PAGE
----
Carefully, slide the knife as closely to the bone as you can & using firm strokes away from you, cut the meat away from the breastbone & rib cage (these are quite bendy towards the tips, so watch your fingers).  Take your time, there’s no rush & go at your own pace.  Once done on both sides, the bones should be pretty much clean & all that’s left is a thin membrane with the ribs intact (check each piece of meat to ensure no bones escaped).  

Place the legs & breast meat on a plate, then put the carcass in a roasting tin.  Sometimes, I like to do this in the morning & save time at night, so I will put the portions in double freezer bags & stash in the bottom of the fridge until dinner time (raw meat should always be kept on the bottom shelf).

A few minutes of filleting done & you have a plate of prepped chicken portions, plus a carcass to make a fuss-free stock!  Homemade chicken stock is simply beautiful & a staple base ingredient for soups, risotto, gravy, sauces & all kinds of lovely meals, so it’s always handy to have in the freezer.  Making stock is really easy & this is my simple way to do it – I make mine in the oven, not on the stove (because who has the time).  Hands washed, aprons on & here we go!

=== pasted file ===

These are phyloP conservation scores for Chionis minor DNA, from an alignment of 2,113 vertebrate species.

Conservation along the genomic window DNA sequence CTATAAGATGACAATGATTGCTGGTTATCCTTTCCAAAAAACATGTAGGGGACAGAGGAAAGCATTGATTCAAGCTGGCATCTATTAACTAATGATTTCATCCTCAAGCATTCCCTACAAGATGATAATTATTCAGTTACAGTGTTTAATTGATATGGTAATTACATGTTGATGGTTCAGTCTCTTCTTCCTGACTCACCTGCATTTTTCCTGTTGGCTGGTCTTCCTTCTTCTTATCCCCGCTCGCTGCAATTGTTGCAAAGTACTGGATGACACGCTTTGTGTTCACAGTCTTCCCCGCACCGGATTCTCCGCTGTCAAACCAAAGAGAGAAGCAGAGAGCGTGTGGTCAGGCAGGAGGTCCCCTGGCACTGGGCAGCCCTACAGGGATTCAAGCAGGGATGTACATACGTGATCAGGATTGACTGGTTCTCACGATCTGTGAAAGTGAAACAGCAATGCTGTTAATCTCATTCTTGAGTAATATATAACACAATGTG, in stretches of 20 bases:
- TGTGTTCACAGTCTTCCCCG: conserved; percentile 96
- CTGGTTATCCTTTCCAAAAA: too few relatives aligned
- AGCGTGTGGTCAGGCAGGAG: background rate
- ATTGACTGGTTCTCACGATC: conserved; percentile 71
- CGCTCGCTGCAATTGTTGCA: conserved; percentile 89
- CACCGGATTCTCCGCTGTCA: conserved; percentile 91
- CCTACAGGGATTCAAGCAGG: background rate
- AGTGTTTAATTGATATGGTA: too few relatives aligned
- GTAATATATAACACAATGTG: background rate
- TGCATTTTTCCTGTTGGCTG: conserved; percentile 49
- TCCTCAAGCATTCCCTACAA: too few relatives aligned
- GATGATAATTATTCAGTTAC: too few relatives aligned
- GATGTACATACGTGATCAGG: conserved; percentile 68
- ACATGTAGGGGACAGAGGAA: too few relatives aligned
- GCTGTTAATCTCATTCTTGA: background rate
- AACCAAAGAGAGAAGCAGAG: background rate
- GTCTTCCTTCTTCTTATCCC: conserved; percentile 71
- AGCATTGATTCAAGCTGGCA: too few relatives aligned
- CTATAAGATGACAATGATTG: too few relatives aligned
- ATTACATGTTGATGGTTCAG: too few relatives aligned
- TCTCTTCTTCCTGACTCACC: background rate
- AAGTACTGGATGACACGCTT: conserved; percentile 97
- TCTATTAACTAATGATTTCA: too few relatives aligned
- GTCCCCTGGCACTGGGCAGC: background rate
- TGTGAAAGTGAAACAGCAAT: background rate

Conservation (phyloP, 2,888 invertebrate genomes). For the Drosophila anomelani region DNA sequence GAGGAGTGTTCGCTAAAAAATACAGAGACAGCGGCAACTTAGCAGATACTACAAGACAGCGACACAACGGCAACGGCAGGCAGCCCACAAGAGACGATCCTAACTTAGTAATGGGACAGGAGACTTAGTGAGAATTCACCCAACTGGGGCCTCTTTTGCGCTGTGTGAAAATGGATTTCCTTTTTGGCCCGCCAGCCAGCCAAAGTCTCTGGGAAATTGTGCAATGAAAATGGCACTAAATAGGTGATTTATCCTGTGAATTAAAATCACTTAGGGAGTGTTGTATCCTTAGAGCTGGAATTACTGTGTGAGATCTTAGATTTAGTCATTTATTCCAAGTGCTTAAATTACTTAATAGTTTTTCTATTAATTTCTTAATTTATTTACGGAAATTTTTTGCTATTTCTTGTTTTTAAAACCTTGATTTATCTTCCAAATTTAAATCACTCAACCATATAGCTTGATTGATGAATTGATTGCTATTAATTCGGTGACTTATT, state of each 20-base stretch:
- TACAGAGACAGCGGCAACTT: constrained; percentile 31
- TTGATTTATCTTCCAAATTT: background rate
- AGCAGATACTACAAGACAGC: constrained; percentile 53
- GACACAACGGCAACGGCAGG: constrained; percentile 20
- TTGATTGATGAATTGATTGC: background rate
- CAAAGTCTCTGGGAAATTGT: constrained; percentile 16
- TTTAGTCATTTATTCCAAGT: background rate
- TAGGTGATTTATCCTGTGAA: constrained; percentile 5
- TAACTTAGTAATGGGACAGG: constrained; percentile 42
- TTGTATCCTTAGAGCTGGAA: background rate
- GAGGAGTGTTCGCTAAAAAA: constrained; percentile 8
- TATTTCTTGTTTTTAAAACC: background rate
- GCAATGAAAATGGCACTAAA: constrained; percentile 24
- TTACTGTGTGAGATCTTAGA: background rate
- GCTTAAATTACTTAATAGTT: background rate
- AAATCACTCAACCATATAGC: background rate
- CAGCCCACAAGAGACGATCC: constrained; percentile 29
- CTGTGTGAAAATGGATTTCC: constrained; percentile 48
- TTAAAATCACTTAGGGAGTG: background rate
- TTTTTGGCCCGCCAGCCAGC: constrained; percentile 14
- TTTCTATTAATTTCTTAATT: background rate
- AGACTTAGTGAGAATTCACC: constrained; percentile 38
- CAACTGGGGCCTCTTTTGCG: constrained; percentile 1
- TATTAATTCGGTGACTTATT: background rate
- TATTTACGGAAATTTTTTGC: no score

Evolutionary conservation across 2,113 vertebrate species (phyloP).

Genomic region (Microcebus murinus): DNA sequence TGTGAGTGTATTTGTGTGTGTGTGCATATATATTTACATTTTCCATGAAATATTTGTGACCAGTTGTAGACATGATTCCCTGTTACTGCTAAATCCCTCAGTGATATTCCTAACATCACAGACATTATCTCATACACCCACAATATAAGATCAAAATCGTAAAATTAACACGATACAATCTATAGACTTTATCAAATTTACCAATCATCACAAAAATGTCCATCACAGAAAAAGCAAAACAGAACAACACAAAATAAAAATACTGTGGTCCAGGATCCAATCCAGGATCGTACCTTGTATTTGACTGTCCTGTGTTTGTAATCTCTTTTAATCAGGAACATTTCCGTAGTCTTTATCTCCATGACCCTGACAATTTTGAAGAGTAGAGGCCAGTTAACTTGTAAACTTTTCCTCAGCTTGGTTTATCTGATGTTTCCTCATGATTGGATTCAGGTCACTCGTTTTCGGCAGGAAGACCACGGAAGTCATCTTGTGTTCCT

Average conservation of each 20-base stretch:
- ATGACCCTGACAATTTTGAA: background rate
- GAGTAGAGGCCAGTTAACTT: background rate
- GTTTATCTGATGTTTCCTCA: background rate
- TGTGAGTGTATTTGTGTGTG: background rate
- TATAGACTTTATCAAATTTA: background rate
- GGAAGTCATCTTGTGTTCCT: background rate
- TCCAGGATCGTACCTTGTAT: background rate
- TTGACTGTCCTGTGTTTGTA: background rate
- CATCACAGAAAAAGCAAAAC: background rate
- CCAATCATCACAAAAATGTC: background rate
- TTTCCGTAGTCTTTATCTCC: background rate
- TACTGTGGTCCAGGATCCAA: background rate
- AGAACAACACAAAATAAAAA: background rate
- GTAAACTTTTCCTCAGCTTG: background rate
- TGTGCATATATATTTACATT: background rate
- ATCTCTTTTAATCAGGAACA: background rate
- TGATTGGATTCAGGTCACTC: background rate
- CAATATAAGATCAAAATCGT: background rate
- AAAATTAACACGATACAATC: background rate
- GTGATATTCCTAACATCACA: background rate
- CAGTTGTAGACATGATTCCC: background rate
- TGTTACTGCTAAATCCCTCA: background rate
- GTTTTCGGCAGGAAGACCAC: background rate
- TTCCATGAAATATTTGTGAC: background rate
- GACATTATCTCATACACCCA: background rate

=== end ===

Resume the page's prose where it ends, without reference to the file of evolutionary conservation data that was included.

What you need:

2-3 sticks of Celery & a couple of the inner leafy stems
2-3 large Carrots
1 medium Onion & 1 small
2-3 sprigs fresh Rosemary
Handful of fresh Thyme
8-12 leaves fresh Sage
Sea Salt & freshly ground Black Pepper
Olive Oil
2-3 pints cold Water (depending on the size of your chicken/tin)

What to do:

Firstly, put the chicken carcass into the centre of a deep roasting tin.  This needs to be bout 4 inches deep, as you’re going to put liquid in & want it to be contained well.

Next, prepare your vegetables.  Wash the celery & carrots (you don’t want any bits of dirt, grit or bugs in there).

Peel any dirty outer leaves from the onion & cut the larger onion into quarters, placing in each corner of the tin around the carcass.